Background Coronary Artery Disease (CAD) is a common form of heart disease that is considered a serious health problem in society. Atherosclerosis is widely recognized as a chronic inflammatory disease of the vessels and can lead to CAD and myocardial infarction. The aim of the present study was to investigate serum levels of connexin-37 and stromelysin-1 as significant biomarkers of CAD and their correlation with the extent of CAD.
Methods and results Sixty CAD patients with one-vessel (1VD), two-vessel (2VD), and three-vessel (3VD) disease were enrolled in this study. For comparison with the results, 20 healthy control subjects were also included in this study. Serum concentrations of connexin-37 and stromelysin-1 were determined using commercial ELISA kits. Serum connexin-37 concentrations were not significantly different between the patient and control groups (p < 0.05). The analysis showed a statistically significant difference between subjects with one-vessel disease, subjects with two-vessel disease, and subjects with three-vessel disease. Serum Stromelysin-1 concentration was significantly higher in the patients than in the control group (p < 0.05).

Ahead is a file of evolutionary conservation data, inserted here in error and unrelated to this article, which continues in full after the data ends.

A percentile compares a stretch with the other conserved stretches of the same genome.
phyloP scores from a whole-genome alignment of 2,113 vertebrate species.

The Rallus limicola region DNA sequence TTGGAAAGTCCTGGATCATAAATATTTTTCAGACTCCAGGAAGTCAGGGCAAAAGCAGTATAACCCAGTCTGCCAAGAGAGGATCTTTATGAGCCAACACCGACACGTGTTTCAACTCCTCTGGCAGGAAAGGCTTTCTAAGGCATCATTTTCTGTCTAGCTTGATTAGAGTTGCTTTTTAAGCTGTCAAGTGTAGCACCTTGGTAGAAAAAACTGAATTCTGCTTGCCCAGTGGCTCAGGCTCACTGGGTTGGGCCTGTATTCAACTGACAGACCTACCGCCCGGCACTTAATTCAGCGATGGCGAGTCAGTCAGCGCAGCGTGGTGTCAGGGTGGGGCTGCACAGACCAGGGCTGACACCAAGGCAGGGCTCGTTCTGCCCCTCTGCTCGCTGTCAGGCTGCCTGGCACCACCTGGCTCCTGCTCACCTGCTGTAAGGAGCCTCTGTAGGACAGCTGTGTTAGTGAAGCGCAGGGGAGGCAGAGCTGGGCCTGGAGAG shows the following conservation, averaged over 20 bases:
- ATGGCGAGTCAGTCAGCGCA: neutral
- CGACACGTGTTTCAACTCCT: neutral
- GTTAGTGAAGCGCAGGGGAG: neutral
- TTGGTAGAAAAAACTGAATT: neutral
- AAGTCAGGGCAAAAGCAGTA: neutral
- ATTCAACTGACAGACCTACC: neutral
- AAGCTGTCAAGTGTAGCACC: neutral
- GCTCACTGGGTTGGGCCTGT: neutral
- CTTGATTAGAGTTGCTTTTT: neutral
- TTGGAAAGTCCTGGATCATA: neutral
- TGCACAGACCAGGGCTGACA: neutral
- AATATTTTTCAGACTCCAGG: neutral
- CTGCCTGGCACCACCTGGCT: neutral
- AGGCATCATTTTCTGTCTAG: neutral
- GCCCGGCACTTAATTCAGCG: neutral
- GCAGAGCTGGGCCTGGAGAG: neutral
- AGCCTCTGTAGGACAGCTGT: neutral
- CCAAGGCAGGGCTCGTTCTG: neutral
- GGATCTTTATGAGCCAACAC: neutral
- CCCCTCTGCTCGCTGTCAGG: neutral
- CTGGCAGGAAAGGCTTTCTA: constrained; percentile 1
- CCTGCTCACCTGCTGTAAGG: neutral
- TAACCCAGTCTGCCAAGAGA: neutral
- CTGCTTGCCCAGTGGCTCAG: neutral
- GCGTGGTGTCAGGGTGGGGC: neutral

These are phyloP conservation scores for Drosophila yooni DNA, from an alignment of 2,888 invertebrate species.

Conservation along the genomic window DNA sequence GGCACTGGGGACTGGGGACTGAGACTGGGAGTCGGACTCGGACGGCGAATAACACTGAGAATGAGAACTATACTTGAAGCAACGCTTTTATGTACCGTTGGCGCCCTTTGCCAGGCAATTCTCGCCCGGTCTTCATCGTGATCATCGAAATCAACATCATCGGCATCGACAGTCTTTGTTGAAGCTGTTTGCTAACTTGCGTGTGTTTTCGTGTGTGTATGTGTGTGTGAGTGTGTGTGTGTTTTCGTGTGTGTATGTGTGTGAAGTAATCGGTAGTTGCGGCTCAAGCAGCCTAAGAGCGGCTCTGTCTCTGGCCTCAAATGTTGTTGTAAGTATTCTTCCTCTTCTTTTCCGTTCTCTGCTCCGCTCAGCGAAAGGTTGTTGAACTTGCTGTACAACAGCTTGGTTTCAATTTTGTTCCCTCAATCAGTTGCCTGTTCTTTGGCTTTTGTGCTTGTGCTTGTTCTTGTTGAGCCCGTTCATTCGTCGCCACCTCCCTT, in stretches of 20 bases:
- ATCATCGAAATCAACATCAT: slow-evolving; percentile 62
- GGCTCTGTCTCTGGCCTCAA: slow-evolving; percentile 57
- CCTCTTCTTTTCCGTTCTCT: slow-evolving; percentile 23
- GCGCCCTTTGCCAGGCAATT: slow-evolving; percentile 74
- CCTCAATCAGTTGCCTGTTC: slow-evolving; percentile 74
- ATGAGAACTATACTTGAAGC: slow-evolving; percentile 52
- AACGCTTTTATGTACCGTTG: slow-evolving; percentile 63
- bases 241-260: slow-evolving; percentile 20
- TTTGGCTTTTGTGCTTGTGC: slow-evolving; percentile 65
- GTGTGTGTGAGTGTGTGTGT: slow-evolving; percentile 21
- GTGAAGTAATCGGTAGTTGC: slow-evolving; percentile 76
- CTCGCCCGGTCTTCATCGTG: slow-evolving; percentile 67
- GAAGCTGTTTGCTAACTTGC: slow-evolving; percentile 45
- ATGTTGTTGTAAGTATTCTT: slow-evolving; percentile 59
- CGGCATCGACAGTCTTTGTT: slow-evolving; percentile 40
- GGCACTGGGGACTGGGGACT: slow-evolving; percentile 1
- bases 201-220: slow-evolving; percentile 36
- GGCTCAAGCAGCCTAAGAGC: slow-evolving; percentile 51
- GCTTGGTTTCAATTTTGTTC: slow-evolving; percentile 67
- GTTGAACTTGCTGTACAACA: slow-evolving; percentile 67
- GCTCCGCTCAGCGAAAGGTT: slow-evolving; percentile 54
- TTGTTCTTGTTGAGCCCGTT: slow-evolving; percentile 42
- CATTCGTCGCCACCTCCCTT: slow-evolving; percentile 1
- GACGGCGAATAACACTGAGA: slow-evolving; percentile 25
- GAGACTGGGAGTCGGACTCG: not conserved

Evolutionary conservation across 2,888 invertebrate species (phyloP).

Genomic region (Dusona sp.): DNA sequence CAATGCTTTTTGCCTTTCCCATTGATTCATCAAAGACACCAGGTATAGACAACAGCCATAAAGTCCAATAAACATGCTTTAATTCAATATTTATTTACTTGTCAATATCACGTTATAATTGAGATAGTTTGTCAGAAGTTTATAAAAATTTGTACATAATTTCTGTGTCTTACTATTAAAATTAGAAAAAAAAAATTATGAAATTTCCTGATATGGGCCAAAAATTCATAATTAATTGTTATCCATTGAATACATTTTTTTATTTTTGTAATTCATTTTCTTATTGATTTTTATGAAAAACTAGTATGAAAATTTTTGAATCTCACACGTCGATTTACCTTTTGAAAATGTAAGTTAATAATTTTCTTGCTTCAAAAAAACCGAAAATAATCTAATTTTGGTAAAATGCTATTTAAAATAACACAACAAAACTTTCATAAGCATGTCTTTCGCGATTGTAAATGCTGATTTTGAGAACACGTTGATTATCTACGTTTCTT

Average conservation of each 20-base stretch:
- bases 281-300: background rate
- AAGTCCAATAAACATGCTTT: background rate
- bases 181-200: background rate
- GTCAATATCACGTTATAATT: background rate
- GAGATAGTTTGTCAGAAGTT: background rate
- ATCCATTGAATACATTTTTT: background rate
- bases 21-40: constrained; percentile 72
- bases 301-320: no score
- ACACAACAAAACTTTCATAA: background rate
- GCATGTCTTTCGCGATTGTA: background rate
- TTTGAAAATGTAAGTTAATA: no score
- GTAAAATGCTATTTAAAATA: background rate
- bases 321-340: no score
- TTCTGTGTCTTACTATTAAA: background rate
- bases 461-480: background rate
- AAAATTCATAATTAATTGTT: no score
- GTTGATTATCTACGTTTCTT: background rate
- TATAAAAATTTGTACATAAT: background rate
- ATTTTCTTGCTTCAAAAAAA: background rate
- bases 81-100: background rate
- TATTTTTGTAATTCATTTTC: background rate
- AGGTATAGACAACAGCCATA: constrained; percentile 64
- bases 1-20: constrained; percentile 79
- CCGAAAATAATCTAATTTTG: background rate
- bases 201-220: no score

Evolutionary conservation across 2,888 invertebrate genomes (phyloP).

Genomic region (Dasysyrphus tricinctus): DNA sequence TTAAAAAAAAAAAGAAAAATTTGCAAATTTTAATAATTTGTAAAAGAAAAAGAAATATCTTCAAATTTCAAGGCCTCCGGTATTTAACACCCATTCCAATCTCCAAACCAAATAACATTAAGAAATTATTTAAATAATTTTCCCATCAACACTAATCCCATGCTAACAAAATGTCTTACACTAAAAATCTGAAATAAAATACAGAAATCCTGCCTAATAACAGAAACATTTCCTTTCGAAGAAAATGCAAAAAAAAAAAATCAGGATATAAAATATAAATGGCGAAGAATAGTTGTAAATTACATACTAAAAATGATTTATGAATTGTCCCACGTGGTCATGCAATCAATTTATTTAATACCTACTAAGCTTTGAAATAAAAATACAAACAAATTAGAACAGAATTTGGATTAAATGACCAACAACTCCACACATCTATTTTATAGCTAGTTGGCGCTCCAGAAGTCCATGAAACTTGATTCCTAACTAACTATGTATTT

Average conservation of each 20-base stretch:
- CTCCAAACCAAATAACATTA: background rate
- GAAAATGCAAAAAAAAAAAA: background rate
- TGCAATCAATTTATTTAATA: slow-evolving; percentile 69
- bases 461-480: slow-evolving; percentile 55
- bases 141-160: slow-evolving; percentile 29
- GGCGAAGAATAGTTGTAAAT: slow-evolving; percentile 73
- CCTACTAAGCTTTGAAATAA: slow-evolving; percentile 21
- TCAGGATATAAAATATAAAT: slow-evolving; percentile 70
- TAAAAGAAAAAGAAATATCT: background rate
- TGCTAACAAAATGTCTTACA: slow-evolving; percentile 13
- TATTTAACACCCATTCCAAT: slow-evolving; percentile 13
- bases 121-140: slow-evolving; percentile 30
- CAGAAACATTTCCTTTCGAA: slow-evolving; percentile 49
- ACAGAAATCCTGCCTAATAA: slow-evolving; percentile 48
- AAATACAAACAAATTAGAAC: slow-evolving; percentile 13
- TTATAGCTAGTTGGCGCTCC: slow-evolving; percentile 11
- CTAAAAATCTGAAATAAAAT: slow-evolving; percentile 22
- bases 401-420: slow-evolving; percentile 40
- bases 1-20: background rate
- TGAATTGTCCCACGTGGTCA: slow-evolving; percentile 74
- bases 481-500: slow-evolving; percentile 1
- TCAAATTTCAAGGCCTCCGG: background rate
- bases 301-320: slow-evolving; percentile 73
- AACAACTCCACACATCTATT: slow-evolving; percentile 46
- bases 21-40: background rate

Conclusions The results of our study indicate that serum levels of stromelysin-1, but not connexin-37, may contribute to the prediction of the occurrence and progression of CAD.